JUNE 7, 2021
ABOUT THE MASTERCLASS
During this professional development event, our mission is to encourage you to think both within and outside of the classroom. To think both locally in Charleston, SC and globally, in the Netherlands, Australia, and Bangladesh - and to see how you, together with powerful, similar-thinking allies all across the country and the globe, can respond to flooding both in the classroom and in the field. We will have four powerful presenters, along with allies and peers from schools around the world, who will share how they work water, and water management, into the curriculum.
“Environmental sustainability,” states the World Commission on Environment and Development in Our Common Future, “is development that meets the needs of the present generation without compromising the ability of future generations to meet their own needs.”
This PD presents an interdisciplinary study of water underpinned by two of the UN's Sustainable Development Goals.
SDG 6 with its stated goal of aiming to ensure the availability and sustainable management of water for all, confirms the importance of water and sanitation in the global political agenda.
Managing water sustainably will reduce the impacts of water-related disasters, particularly floods, which is the core tenet of SDG 11, making cities and human settlements inclusive, safe, resilient and sustainable. Water-sensitive/resilient urban design would lead to a better water management including for stormwater, groundwater and wastewater management and water supply.
The SDGs recognise the many inequalities in how different countries and communities are affected by climate change and utilise 1their water resources, which is why we have the voices of the Netherlands, Australia, and Bangladesh speaking about their different realities.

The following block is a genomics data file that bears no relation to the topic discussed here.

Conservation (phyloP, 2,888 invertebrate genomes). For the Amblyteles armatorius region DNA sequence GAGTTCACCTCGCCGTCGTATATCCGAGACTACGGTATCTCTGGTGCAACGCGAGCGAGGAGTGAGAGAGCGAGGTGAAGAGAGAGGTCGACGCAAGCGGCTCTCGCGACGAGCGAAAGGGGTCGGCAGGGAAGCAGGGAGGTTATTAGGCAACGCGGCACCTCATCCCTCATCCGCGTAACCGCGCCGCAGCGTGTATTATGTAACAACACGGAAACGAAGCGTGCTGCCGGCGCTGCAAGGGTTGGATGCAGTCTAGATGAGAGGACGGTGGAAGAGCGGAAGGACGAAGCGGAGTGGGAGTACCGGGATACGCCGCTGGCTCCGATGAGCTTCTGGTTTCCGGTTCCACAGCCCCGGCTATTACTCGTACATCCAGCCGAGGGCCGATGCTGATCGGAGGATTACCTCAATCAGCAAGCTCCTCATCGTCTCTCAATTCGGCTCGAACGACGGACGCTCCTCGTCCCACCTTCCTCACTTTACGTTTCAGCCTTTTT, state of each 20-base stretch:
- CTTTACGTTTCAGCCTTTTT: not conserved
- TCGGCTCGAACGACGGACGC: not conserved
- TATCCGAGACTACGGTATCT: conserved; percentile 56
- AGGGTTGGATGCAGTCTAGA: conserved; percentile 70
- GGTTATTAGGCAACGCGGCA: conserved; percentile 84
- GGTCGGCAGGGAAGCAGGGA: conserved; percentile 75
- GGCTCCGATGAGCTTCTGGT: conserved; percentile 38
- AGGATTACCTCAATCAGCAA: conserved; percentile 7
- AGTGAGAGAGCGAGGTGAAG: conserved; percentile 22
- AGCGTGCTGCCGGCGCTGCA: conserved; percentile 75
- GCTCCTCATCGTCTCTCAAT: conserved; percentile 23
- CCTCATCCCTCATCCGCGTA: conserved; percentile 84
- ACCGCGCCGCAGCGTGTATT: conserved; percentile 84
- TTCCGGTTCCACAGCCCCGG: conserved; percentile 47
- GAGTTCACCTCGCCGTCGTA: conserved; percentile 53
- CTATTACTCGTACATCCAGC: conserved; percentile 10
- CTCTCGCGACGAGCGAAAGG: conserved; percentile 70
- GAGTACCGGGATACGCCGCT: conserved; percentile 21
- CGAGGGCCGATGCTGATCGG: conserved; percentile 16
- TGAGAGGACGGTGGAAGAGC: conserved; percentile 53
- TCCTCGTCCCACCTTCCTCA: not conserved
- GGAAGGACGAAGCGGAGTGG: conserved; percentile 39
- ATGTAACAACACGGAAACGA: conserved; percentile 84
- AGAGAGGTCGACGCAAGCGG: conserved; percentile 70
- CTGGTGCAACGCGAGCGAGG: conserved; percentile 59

Meet the speakers
Professor Strang started her career as a freelance writer exploring environmental issues, which took her from the UK, to the Caribbean and then to Canada. Projects with the Ministry of the Environment in Ontario led to her involvement in the production of the 1987 Brundtland Report, “Our Common Future”. This raised key questions for her about why some societies are better at living with the non-human world than others. In her search for answers, Strang completed a Master’s and PhD in Cultural Anthropology.
Dr Schielen is an expert on water management issues, in particular river management, hydraulics and morphology, at Rijkswaterstaat and Technical University of Delft. He is responsible for coordinating river research within Rijkswaterstaat and a project leader of Rivers2Morrow. As a contributor to the Deltaprogramme, Schielen is involved in creating long term strategies (2050 and 2100) aimed at protecting the Netherlands from future floodings.
Dr. Kopnina, who obtained her Ph.D. at Cambridge University in 2002, is currently employed at The Hague University of Applied Science (HHS) in The Netherlands. She is responsible for coordinating the Sustainable Business program and conducting research within three main areas: sustainability, environmental education and biological conservation. Helen is the author of over two hundred articles and a co-author and -editor of seventeen books.